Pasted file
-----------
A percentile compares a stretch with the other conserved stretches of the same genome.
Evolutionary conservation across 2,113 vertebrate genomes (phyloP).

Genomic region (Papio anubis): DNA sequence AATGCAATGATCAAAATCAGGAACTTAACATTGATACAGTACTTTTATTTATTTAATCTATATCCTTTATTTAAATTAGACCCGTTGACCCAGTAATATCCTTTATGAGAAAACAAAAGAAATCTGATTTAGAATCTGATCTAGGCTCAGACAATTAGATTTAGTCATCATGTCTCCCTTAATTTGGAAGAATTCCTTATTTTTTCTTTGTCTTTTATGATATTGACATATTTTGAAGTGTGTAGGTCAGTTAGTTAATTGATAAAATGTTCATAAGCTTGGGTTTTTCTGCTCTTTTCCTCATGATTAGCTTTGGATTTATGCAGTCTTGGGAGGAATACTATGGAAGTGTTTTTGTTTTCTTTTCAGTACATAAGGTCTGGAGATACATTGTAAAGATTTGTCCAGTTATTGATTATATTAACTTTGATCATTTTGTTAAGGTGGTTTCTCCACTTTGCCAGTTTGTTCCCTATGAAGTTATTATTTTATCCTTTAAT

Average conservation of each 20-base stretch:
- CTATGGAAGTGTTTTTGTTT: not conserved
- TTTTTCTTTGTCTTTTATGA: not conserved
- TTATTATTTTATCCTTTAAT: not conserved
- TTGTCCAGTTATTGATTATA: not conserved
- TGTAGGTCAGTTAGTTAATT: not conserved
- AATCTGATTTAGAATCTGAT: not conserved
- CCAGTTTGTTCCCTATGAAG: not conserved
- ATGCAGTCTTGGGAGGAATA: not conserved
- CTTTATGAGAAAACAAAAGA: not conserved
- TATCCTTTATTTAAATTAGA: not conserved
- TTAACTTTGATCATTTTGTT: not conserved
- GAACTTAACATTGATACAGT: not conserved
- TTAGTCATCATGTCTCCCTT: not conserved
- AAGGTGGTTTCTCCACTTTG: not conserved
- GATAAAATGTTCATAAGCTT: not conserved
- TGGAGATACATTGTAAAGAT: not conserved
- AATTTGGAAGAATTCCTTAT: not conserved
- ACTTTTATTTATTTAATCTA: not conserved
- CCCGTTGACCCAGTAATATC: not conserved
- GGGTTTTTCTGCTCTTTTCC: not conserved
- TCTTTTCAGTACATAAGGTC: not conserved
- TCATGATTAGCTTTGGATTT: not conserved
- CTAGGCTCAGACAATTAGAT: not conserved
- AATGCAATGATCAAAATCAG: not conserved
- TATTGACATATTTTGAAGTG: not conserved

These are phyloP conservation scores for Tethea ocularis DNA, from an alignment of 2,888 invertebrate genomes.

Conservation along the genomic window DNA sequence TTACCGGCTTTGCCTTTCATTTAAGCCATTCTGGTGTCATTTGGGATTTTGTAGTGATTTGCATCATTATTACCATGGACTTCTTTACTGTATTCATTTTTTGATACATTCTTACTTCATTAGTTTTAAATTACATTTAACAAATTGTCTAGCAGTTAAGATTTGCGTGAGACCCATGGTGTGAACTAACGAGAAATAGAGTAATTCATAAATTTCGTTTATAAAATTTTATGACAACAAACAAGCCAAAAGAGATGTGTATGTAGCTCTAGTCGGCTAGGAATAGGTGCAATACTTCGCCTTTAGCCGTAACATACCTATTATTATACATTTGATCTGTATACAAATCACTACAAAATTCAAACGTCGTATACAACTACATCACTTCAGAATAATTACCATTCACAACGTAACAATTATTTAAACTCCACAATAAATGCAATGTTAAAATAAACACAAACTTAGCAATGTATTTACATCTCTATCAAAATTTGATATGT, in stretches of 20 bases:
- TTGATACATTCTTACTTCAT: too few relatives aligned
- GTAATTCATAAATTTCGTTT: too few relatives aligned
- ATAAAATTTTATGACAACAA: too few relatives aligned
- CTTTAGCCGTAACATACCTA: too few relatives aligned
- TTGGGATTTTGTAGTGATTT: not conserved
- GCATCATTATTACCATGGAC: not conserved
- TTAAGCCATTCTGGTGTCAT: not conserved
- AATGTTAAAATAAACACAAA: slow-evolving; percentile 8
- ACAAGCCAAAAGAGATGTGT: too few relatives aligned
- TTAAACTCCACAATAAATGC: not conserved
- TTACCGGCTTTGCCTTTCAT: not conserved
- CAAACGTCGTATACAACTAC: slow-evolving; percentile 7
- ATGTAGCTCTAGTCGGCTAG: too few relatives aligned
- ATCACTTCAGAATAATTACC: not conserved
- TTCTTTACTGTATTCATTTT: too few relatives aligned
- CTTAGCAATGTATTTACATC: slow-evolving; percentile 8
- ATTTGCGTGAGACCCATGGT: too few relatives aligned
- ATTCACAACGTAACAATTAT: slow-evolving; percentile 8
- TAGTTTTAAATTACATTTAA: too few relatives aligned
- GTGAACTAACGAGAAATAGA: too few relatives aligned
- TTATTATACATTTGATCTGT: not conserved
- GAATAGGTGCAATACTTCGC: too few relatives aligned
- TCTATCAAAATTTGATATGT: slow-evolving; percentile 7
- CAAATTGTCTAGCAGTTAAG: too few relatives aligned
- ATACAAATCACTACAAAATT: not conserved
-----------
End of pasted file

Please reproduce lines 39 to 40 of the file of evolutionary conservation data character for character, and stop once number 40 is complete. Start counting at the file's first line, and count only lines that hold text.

- AATGTTAAAATAAACACAAA: slow-evolving; percentile 8
- ACAAGCCAAAAGAGATGTGT: too few relatives aligned